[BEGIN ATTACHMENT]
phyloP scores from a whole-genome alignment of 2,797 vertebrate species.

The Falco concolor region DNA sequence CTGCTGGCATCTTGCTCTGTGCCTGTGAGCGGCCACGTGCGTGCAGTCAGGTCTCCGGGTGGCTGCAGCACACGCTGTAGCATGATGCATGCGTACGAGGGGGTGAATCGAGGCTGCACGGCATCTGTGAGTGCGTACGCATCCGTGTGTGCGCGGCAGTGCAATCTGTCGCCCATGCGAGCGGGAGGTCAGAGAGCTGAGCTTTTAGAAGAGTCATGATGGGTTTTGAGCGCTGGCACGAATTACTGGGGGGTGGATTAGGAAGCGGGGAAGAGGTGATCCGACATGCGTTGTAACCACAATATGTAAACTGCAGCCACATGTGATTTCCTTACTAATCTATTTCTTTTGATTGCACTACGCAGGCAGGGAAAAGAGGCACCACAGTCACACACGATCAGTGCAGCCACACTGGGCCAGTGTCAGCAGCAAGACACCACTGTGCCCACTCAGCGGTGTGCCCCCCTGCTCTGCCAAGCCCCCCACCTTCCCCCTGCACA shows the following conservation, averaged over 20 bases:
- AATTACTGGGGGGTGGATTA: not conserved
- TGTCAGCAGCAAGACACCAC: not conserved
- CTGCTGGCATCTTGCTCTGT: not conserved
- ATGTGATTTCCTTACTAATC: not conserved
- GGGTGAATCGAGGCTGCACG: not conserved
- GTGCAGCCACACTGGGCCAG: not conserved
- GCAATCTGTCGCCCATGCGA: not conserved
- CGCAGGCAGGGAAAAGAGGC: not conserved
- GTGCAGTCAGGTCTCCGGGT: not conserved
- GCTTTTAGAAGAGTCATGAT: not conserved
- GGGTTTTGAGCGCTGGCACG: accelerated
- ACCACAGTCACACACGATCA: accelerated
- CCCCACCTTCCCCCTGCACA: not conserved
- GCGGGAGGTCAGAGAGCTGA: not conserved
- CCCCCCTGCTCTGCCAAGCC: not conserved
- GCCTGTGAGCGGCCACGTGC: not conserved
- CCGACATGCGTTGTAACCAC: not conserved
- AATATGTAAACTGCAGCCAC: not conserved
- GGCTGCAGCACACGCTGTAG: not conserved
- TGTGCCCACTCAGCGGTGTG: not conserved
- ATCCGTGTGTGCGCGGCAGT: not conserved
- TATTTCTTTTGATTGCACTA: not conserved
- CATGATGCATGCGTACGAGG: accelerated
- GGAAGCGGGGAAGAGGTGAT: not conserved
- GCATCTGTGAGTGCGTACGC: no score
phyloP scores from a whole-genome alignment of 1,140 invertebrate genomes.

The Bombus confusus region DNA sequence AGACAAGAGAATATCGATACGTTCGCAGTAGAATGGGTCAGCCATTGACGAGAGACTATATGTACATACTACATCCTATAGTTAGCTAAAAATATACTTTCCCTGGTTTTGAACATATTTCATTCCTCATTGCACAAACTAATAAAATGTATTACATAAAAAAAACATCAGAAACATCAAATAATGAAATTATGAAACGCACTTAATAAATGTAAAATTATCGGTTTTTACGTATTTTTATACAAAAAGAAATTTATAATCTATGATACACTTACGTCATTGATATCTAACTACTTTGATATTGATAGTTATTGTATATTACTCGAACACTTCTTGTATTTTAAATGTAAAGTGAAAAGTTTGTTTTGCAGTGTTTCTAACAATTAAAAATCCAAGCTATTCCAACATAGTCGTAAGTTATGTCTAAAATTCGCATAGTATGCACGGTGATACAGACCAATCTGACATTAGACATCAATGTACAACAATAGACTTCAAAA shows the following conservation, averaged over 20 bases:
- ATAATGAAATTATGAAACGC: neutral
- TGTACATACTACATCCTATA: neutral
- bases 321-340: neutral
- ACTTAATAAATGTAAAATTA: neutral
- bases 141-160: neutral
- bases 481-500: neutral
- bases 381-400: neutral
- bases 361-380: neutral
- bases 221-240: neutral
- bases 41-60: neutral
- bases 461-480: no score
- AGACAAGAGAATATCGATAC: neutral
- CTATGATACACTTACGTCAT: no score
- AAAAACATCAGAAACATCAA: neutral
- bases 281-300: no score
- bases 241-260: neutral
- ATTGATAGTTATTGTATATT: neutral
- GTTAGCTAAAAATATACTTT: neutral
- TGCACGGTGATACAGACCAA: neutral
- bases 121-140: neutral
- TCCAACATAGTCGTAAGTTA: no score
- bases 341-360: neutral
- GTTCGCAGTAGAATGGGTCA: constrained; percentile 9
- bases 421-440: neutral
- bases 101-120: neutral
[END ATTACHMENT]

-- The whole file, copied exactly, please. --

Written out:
phyloP scores from a whole-genome alignment of 2,797 vertebrate species.

The Falco concolor region DNA sequence CTGCTGGCATCTTGCTCTGTGCCTGTGAGCGGCCACGTGCGTGCAGTCAGGTCTCCGGGTGGCTGCAGCACACGCTGTAGCATGATGCATGCGTACGAGGGGGTGAATCGAGGCTGCACGGCATCTGTGAGTGCGTACGCATCCGTGTGTGCGCGGCAGTGCAATCTGTCGCCCATGCGAGCGGGAGGTCAGAGAGCTGAGCTTTTAGAAGAGTCATGATGGGTTTTGAGCGCTGGCACGAATTACTGGGGGGTGGATTAGGAAGCGGGGAAGAGGTGATCCGACATGCGTTGTAACCACAATATGTAAACTGCAGCCACATGTGATTTCCTTACTAATCTATTTCTTTTGATTGCACTACGCAGGCAGGGAAAAGAGGCACCACAGTCACACACGATCAGTGCAGCCACACTGGGCCAGTGTCAGCAGCAAGACACCACTGTGCCCACTCAGCGGTGTGCCCCCCTGCTCTGCCAAGCCCCCCACCTTCCCCCTGCACA shows the following conservation, averaged over 20 bases:
- AATTACTGGGGGGTGGATTA: not conserved
- TGTCAGCAGCAAGACACCAC: not conserved
- CTGCTGGCATCTTGCTCTGT: not conserved
- ATGTGATTTCCTTACTAATC: not conserved
- GGGTGAATCGAGGCTGCACG: not conserved
- GTGCAGCCACACTGGGCCAG: not conserved
- GCAATCTGTCGCCCATGCGA: not conserved
- CGCAGGCAGGGAAAAGAGGC: not conserved
- GTGCAGTCAGGTCTCCGGGT: not conserved
- GCTTTTAGAAGAGTCATGAT: not conserved
- GGGTTTTGAGCGCTGGCACG: accelerated
- ACCACAGTCACACACGATCA: accelerated
- CCCCACCTTCCCCCTGCACA: not conserved
- GCGGGAGGTCAGAGAGCTGA: not conserved
- CCCCCCTGCTCTGCCAAGCC: not conserved
- GCCTGTGAGCGGCCACGTGC: not conserved
- CCGACATGCGTTGTAACCAC: not conserved
- AATATGTAAACTGCAGCCAC: not conserved
- GGCTGCAGCACACGCTGTAG: not conserved
- TGTGCCCACTCAGCGGTGTG: not conserved
- ATCCGTGTGTGCGCGGCAGT: not conserved
- TATTTCTTTTGATTGCACTA: not conserved
- CATGATGCATGCGTACGAGG: accelerated
- GGAAGCGGGGAAGAGGTGAT: not conserved
- GCATCTGTGAGTGCGTACGC: no score
phyloP scores from a whole-genome alignment of 1,140 invertebrate genomes.

The Bombus confusus region DNA sequence AGACAAGAGAATATCGATACGTTCGCAGTAGAATGGGTCAGCCATTGACGAGAGACTATATGTACATACTACATCCTATAGTTAGCTAAAAATATACTTTCCCTGGTTTTGAACATATTTCATTCCTCATTGCACAAACTAATAAAATGTATTACATAAAAAAAACATCAGAAACATCAAATAATGAAATTATGAAACGCACTTAATAAATGTAAAATTATCGGTTTTTACGTATTTTTATACAAAAAGAAATTTATAATCTATGATACACTTACGTCATTGATATCTAACTACTTTGATATTGATAGTTATTGTATATTACTCGAACACTTCTTGTATTTTAAATGTAAAGTGAAAAGTTTGTTTTGCAGTGTTTCTAACAATTAAAAATCCAAGCTATTCCAACATAGTCGTAAGTTATGTCTAAAATTCGCATAGTATGCACGGTGATACAGACCAATCTGACATTAGACATCAATGTACAACAATAGACTTCAAAA shows the following conservation, averaged over 20 bases:
- ATAATGAAATTATGAAACGC: neutral
- TGTACATACTACATCCTATA: neutral
- bases 321-340: neutral
- ACTTAATAAATGTAAAATTA: neutral
- bases 141-160: neutral
- bases 481-500: neutral
- bases 381-400: neutral
- bases 361-380: neutral
- bases 221-240: neutral
- bases 41-60: neutral
- bases 461-480: no score
- AGACAAGAGAATATCGATAC: neutral
- CTATGATACACTTACGTCAT: no score
- AAAAACATCAGAAACATCAA: neutral
- bases 281-300: no score
- bases 241-260: neutral
- ATTGATAGTTATTGTATATT: neutral
- GTTAGCTAAAAATATACTTT: neutral
- TGCACGGTGATACAGACCAA: neutral
- bases 121-140: neutral
- TCCAACATAGTCGTAAGTTA: no score
- bases 341-360: neutral
- GTTCGCAGTAGAATGGGTCA: constrained; percentile 9
- bases 421-440: neutral
- bases 101-120: neutral